Similar to games like The Last Remnant and Lost Odyssey, Blue Dragon is another Xbox 360 game that I missed during its heyday. Unlike the above mentioned games, Blue Dragon didn’t sneak under my radar. In fact, it was hard to miss. The Toriyama presentation and bright colors made it pop among other RPGs at the time. It’s a game that I’m glad that I waited to play. Blue Dragon has a classic structure with some modern touches for its generation, but its “kiddy” presentation trickles into the story and causes the game to outstay its welcome.
My distaste for Akira Toriyama’s art style was the biggest factor that made me wait so long to play it. Yes, I’ve played Chrono Trigger multiple times. The difference there was that Toriyama’s style wasn’t as prominent as in Blue Dragon. The game is presented in 3D with Toriyama’s signature style. Characters look goofy as heck. Monsters are in the same boat. On the plus side, spell effects are stylish and the environments your party explores are lush and colorful. No matter how you feel about the visuals, chances are you’ll enjoy the music. Nobuo Uematsu crafted a splendid selection of songs for Blue Dragon. Perhaps the most surprising and bizarre aspect of the soundtrack is the boss theme, “Eternity.” The track is sung by the lead singer of Deep Purple. Personally, I thought the track was stupid. But, it’s a strong choice and I respect strong choices.
Blue Dragon takes place in a fantasy world that mixes magic and machinery. For the last century, purple clouds would randomly appear in the sky. If the clouds appeared, disaster wasn’t too far behind. The village of Talta is no exception. Three Talta youth decide enough is enough. Shu and his best friends Kluke and Jiro attempt to counter the purple cloud’s disaster. Their plans fail, but all is not lost. The three friends end up swallowing glowing spheres that grant them the power to use magic. Their magic comes in the form of turning their shadows into powerful beasts. They don’t know the origins behind this magic, but if it means stopping the purple clouds and the evil Nene behind them, then they’re all in. It’s a classic good versus evil story that uses comic mischief and silliness to get the point across. Serious moments are few and far between.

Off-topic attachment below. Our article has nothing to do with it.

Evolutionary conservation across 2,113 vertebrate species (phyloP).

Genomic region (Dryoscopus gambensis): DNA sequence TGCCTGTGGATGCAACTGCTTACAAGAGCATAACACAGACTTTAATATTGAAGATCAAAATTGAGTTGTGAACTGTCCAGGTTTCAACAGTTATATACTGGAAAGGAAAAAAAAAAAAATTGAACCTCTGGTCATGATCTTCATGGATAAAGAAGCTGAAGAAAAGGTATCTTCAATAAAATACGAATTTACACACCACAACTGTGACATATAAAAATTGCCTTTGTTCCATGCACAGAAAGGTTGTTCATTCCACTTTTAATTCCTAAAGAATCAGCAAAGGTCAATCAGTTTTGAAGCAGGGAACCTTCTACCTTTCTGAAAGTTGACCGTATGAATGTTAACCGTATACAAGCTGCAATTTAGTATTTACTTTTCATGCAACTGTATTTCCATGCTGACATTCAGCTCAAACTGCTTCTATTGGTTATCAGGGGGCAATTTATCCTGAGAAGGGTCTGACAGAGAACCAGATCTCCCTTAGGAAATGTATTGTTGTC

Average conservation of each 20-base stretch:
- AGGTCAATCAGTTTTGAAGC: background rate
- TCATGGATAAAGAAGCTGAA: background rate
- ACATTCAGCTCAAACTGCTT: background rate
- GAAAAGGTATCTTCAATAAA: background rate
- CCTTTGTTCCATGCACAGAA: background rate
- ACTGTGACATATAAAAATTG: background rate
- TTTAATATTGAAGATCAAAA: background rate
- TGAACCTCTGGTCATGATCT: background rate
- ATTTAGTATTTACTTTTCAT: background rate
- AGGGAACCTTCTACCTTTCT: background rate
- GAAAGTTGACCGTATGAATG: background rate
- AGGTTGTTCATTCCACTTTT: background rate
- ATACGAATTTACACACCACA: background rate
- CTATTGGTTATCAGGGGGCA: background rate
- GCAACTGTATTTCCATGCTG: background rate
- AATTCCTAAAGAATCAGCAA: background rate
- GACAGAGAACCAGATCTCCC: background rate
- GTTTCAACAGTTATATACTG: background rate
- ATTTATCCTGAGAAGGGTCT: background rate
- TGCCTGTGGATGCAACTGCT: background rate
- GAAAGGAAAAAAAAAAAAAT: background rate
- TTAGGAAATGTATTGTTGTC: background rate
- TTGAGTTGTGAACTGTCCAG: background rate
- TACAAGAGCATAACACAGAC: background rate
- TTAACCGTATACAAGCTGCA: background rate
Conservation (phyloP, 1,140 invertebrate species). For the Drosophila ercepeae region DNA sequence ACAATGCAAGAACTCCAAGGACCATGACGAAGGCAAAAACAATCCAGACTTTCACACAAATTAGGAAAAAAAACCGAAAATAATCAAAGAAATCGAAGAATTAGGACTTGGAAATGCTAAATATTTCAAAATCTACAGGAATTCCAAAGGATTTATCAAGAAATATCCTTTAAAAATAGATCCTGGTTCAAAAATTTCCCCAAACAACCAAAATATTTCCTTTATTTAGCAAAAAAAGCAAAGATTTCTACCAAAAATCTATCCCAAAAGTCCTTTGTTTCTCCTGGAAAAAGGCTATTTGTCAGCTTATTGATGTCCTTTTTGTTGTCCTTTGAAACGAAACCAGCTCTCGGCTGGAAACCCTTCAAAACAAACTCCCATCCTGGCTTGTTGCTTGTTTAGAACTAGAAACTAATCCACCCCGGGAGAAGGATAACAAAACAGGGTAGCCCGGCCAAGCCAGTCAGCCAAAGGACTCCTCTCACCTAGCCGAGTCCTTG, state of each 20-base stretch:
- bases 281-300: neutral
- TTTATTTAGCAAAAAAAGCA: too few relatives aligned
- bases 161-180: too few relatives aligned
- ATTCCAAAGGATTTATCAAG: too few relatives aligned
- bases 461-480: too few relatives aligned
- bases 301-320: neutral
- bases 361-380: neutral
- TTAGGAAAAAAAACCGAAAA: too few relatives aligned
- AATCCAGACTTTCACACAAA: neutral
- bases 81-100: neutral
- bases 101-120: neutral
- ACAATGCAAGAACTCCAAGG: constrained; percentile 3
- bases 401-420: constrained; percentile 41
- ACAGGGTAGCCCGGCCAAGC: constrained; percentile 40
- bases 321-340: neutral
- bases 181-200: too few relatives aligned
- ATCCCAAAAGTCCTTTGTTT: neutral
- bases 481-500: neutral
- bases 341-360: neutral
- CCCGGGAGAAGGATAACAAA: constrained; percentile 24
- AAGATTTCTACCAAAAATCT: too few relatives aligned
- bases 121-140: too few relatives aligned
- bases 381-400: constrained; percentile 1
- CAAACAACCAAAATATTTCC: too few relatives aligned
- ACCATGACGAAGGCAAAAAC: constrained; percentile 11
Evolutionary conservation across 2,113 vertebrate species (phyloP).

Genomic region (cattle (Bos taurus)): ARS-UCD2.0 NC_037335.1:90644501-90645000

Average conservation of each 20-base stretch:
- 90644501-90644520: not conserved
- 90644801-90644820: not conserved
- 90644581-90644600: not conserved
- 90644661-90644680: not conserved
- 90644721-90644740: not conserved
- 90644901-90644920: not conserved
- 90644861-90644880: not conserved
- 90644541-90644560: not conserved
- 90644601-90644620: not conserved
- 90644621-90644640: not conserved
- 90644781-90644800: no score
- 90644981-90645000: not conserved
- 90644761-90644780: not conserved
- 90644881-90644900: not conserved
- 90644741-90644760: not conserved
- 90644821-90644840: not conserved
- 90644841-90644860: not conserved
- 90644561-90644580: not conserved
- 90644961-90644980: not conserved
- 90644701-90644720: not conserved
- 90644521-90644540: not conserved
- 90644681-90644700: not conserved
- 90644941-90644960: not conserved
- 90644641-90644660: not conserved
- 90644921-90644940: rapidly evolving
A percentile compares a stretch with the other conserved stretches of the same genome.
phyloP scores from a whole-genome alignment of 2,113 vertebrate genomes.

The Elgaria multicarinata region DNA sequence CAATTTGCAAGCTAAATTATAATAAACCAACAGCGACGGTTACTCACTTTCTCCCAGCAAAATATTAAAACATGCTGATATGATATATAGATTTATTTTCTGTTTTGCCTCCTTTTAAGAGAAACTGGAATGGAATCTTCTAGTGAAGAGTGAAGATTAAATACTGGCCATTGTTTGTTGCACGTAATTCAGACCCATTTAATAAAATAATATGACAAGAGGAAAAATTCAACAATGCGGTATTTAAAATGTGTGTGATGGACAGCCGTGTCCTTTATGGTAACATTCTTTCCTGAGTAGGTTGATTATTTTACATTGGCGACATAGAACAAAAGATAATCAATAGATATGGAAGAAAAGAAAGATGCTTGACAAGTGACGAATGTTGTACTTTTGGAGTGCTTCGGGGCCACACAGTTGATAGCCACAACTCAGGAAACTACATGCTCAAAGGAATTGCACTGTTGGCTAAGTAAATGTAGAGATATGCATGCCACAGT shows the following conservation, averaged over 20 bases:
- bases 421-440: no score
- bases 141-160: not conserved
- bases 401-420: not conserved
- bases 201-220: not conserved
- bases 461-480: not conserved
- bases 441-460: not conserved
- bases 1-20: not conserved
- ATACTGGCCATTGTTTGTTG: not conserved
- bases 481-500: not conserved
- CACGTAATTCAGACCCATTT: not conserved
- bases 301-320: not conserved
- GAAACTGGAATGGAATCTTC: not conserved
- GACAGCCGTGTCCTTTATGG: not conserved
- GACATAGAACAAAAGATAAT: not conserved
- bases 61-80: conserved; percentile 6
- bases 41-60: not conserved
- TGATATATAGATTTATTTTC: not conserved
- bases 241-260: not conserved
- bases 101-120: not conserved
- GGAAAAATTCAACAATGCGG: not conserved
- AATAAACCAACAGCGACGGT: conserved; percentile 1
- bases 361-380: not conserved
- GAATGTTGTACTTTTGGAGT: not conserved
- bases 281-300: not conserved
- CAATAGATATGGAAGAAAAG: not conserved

I didn’t mind the story. The objectives were always clear. New information about the overall narrative revealed itself at a nice pace. The problem were the characters. Shu is everything I can’t stand in a leading character fully realized. His optimism pours over to obnoxiousness. Thankfully, he comes into his own much later in the game as the party’s leader. Until that point, Jiro and Kluke help balance his behavior. Another character, Zolla, is an intriguing ex-mercenary that brings some maturity to the party. But, everyone’s screen time (including NPCs, villains, etc.) gets overshadowed by someone that joins a few hours into the game: Marumaro. I don’t use this word often, but I “hate” this character. His antics. His voice. His mannerisms. His personality. His design. It got so bad when he opened his mouth that I’d either skip a cut scene entirely, or mute the television. I played the game with English dialogue, but I’ve been told the Japanese option isn’t any better.
Luckily, Marumaro keeps his mouth shut during battle. Battles are triggered by running into enemies on the field. A neat feature of Blue Dragon is that you can link battles for extra rewards, stun enemies with certain abilities, and even instantly kill enemy parties with a barrier. Battles use a classic turn-based blueprint that has some nifty bells and whistles to keep things fresh. The turn order is displayed at the top of the screen. Executing actions causes a wait time. Simple attacks and using items doesn’t do much, but magic or special skills can put you further in the queue during the next bout. Furthermore, some attacks have a charge meter. More charge means more power and targets, but also longer wait times. Each character can be assigned a class such as white mage, monk, and assassin. Similar to Final Fantasy V, characters can equip abilities from other jobs once they’re learned. All of this comes together for players to make a five person party molded to their liking.
There’s potential for variety in Blue Dragon’s combat. At first, battles make you carefully utilize your resources. As your team grows in experience and skill, battles become trivial. With the right set up, regular battles are over in seconds. The game drowns you in rewards, too. So, when it comes time to shop for new equipment and items, you’re never going to be out of money. Blue Dragon is an easy game. Even secret bosses provide little challenge. This isn’t a bad thing, but those looking for a challenge will want to look elsewhere.
Blue Dragon has a lengthy campaign that can last up to 60 hours. Exploring every nook and cranny (seriously, you can uncover stuff from exploring literally EVERYTHING) and discovering all of the secret areas can add even more time. I was ready for the game to be over by the time I reached the final dungeon. The campaign is super linear so there’s little reason to replay it unless you wish to relive the story. Blue Dragon is another RPG that does what other games in the genre do. It’s childlike visuals and a solid job system help differentiate it. Those that like classic RPGs will find something to keep them going until the end.
Overall, 7/10: Blue Dragon’s silly outer layers (and cringe worthy cast) are deceptively hide some of its better features. RPG fans will enjoy it, but those that abstain won’t miss much.